The board of the UN Green Climate Fund is meeting from 6 to 8 July in Songdo, South Korea. The board is set on heralding a “paradigm shift” in climate financing and intends to accelerate the decision-making process to boost the fund’s replenishment. EURACTIV Germany reports.
The Green Climate Fund (GCF) wants to give global climate financing a strong boost by the end of this year. Twenty-four of the fund’s board members discussed strategy in the South Korean city of Songdo this weekend (6-8 July).
In the run-up to the meeting, a person working for the fund told EURACTIV that the Board of the GCF will decide on new criteria for the allocation of funds and how to promote sustainable projects to investors.
Right now, processes are slow, with the acquisition of permits sometimes taking years.
“It deters private investors. This weekend is about making important progress – especially to ensure that the fund is well replenished in November,” Alexandra Tracy, representative of the Climate Markets and Investment Association (CMIA) at the GCF, told EURACTIV before the meeting took place.
In November, donor countries and the GCF’s Board will be meeting to make binding commitments for further financing.
The Global South is the most affected by climate change
At the UN Climate Change Conference COP15 in Copenhagen in 2009, industrialised countries committed themselves to investing $100 billion annually in climate-related projects in developing countries from 2020 at the latest.
This was the condition for many poorer states to agree to climate targets. In other words, support for the many necessary investments needs to come from wealthy countries.
After all, the world’s poorest, around 3.5 billion people, are currently responsible for only around 10% of global carbon emissions. Yet, they are the most affected by the consequences of climate change.
The GCF is one of the mechanisms that would allow for the mobilisation of additional financial resources. Of the $7 billion transferred to the fund by member states, $5 billion dollars have been invested in 102 projects in the last four years.
Ten additional projects worth $266 million dollars are being decided on during this weekend’s board meeting. The largest project deals with financing a Chilean pumped storage power plant with which the country intends to increase its wind and solar energy to one-fifth of its total energy sources.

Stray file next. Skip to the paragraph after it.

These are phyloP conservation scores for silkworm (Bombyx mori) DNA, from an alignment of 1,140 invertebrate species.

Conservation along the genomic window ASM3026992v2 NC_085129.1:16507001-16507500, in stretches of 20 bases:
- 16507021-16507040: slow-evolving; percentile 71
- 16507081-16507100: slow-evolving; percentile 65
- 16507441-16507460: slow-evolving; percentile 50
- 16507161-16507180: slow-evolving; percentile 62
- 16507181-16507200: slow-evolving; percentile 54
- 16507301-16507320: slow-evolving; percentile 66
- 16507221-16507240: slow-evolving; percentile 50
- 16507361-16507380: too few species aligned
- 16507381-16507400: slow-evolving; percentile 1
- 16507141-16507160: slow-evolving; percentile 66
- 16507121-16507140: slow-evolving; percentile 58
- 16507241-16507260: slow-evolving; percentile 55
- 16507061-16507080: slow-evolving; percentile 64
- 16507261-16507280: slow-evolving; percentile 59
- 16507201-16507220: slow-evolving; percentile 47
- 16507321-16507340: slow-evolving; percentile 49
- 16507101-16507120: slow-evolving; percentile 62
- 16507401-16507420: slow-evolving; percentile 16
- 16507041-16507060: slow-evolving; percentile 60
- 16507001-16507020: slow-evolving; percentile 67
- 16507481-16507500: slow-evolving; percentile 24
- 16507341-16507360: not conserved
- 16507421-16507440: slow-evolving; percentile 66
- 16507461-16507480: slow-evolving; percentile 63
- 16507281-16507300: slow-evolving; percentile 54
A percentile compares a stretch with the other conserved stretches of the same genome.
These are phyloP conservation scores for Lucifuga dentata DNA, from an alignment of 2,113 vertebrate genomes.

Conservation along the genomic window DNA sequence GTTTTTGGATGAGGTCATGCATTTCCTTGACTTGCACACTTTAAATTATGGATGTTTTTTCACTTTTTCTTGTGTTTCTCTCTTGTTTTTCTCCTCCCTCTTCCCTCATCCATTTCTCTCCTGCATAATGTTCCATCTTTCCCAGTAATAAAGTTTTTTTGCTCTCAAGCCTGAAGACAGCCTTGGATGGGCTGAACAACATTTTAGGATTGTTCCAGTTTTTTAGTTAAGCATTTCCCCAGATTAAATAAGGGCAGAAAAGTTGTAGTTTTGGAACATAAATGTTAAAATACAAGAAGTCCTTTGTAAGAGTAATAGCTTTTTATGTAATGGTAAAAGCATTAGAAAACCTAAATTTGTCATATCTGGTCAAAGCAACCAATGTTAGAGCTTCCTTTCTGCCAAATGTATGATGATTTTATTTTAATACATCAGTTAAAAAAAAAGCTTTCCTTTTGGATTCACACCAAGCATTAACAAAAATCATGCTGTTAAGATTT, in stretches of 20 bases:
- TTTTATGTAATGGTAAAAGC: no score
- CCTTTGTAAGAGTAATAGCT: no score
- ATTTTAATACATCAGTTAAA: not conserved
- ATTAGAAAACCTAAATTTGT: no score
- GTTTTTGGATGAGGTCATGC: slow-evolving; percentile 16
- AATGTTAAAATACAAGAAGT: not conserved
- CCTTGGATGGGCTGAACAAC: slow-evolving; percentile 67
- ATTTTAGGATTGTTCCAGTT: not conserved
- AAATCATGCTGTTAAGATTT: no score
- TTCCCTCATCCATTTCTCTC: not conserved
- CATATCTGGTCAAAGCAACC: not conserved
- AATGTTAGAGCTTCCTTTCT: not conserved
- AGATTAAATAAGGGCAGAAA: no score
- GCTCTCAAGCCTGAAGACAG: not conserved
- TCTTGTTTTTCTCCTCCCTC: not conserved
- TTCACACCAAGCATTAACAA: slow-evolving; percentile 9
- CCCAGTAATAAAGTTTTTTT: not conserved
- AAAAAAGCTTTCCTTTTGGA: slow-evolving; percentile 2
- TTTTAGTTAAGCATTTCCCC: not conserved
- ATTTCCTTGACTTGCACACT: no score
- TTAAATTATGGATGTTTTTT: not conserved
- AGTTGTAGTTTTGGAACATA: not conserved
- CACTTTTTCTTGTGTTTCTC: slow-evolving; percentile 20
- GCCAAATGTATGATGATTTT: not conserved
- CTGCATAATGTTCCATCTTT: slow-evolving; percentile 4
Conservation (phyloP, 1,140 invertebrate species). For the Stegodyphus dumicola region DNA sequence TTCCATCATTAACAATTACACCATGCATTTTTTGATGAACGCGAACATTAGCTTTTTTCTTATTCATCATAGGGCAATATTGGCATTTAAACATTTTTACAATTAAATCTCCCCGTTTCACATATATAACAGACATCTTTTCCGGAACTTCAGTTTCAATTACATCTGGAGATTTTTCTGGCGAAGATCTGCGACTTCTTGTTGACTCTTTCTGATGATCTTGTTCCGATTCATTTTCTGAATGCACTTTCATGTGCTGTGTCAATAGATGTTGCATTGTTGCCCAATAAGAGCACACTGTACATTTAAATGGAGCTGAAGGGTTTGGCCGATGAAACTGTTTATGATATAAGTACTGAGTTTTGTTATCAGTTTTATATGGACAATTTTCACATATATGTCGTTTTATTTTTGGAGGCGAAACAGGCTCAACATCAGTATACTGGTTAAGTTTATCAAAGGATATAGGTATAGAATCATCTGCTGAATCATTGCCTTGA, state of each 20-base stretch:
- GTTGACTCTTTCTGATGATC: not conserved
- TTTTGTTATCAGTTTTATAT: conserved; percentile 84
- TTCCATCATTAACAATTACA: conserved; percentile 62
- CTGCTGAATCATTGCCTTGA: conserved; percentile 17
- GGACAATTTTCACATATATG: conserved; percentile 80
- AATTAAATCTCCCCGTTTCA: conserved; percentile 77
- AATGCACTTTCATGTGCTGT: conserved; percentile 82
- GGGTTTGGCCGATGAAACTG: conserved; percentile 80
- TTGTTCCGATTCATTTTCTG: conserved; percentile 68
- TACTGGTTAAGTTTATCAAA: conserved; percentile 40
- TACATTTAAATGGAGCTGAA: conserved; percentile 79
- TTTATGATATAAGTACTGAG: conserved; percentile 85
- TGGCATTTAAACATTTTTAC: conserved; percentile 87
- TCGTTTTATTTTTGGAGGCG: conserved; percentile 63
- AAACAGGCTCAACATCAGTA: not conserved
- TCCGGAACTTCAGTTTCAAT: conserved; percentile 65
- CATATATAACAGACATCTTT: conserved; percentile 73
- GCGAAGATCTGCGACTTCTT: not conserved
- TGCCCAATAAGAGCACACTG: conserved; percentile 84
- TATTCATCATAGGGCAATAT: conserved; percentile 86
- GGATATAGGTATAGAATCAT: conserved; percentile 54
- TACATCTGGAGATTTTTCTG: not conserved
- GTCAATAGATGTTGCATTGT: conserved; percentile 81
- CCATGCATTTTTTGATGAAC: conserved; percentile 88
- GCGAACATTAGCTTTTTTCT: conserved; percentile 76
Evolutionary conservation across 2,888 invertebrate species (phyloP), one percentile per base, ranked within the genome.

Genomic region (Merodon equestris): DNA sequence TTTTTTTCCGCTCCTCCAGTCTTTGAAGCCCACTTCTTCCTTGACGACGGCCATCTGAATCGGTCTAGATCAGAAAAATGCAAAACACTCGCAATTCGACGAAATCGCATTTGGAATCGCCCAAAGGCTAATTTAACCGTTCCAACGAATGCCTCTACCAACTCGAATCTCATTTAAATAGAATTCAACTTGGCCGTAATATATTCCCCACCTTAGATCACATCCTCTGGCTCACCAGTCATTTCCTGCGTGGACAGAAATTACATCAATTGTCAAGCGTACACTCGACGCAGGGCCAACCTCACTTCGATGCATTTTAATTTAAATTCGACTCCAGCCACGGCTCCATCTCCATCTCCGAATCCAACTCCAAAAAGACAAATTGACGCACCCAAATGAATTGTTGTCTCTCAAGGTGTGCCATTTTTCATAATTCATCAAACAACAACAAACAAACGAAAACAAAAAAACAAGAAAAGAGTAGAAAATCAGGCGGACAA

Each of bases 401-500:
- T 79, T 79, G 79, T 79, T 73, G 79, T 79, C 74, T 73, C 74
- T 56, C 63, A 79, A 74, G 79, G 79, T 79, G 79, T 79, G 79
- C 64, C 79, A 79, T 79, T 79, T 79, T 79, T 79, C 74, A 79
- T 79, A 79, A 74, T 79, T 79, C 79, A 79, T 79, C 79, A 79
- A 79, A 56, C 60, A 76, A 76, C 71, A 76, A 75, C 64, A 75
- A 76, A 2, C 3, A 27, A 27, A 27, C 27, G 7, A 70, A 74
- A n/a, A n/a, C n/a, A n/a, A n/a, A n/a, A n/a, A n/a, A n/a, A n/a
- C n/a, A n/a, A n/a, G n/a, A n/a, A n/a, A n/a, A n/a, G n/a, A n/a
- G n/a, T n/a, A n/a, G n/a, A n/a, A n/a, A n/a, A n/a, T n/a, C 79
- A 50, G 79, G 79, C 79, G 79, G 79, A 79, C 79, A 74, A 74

Fewer hurdles for promising projects
Experts are eagerly awaiting the results of the meeting taking place since Saturday (6 July) and scheduled to end on Monday (8 July) in South Korea.
The fund’s increase was subject to many discussions between meetings during the United Nations Framework Convention on Climate Change (UNFCCC) in Bonn (17-27 June).
“We hope for decisions that will make the GCF more effective. The fund has many ambitions – this is an important step before the UN summit on 23 September”, said Yamide Dagnet, an analyst at the American think tank World Resources Institute, on the sidelines of the conference.
With regard to efficiency, the aim is to ensure that projects can be approved more quickly in the future.
Until now, organisations have had to accredit themselves first to the GCF and then apply with their individual projects.
According to the GCF employee EURACTIV spoke to before the conference, bureaucratic hurdles need to be reduced.
The board is also deciding on new internal decision-making mechanisms to avoid any kinds of hurdles. Instead of the unanimity principle, central decisions could soon be adopted by a simple majority.
“The big goal for the weekend”
“The reforms should encourage the industrialised countries to increase their contribution to the fund,” said Dagnet.
Last December, Germany and Norway announced that they would double their contributions to the GCF. After the 28 EU member states were unable to agree on further steps towards climate neutrality by 2050 at the last European Council, it would appear important for states to send new signals.
“Germany has given a boost, and we want other countries to do the same,” she added. It would be necessary to enforce states to contribute, especially since the US and Australia, for example, had not intended to make additional payments.
The gap left by these states must be closed, said CMIA’s Tracy, who is relying on Japan and on EU member states to close it.
Non-state actors should also be targeted – but in order to reach them, the fund needs to become more efficient.
“That’s the big goal for the weekend,” Tracy said.
[Edited by Zoran Radosavljevic]